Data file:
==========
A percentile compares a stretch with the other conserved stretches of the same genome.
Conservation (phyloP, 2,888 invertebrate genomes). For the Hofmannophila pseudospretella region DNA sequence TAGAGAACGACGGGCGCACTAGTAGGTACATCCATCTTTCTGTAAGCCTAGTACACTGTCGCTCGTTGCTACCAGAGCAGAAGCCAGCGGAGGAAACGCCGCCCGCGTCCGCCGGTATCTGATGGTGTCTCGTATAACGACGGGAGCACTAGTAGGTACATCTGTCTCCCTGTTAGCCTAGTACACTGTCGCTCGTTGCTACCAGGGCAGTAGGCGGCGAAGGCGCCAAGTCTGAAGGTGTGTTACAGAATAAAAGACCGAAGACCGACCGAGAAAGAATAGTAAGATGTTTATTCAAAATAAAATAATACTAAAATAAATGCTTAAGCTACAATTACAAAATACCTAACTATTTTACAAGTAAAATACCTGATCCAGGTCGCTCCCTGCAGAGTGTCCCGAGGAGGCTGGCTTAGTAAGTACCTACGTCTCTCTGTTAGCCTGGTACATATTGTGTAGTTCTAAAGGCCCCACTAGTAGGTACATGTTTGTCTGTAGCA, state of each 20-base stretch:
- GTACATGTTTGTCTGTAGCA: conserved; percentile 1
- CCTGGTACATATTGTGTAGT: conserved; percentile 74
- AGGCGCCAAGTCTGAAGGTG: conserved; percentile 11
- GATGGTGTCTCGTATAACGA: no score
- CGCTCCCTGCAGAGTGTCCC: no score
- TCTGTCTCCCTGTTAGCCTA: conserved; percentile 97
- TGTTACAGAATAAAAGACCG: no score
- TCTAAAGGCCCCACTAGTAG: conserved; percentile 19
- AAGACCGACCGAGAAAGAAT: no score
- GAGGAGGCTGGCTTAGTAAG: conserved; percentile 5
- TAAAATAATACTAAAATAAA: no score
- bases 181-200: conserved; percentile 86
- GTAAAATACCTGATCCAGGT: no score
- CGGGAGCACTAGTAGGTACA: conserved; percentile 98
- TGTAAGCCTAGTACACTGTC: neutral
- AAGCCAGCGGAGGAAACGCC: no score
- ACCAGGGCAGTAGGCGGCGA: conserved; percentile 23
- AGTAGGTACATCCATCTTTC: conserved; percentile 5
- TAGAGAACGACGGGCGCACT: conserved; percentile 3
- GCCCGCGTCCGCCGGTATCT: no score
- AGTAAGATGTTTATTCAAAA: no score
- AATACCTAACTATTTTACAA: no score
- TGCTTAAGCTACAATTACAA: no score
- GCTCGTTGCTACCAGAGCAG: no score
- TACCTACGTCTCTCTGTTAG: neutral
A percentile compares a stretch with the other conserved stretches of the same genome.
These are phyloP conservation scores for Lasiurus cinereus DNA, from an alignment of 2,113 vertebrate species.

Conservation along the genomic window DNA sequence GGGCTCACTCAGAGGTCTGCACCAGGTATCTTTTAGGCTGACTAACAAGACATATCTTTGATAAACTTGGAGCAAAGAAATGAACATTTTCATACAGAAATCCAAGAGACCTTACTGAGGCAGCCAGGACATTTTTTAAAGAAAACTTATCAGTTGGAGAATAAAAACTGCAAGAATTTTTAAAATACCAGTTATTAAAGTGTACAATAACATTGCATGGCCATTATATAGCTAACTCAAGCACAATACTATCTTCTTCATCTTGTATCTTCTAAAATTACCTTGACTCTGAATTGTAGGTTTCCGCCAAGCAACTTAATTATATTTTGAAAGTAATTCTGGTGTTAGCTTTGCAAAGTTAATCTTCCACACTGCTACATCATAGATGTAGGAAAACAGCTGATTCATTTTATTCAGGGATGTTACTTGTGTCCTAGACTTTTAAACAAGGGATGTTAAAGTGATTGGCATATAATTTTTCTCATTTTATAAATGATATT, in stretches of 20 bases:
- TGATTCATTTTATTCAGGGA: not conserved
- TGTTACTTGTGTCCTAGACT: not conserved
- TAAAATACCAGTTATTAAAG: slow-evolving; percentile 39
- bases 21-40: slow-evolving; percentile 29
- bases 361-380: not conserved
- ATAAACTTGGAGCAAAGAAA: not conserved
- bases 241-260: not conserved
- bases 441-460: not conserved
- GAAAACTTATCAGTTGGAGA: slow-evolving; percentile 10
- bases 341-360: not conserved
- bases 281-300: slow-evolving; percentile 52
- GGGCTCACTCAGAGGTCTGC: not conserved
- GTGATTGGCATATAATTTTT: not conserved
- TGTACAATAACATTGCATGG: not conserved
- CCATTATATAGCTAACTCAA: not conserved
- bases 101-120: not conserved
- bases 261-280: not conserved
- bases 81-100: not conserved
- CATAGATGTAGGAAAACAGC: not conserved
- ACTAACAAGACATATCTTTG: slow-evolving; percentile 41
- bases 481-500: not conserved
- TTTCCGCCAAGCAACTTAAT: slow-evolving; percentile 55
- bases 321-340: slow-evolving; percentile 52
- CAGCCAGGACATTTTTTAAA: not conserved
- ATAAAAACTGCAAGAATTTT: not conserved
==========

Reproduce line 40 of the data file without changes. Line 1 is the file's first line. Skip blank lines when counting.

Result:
- bases 341-360: not conserved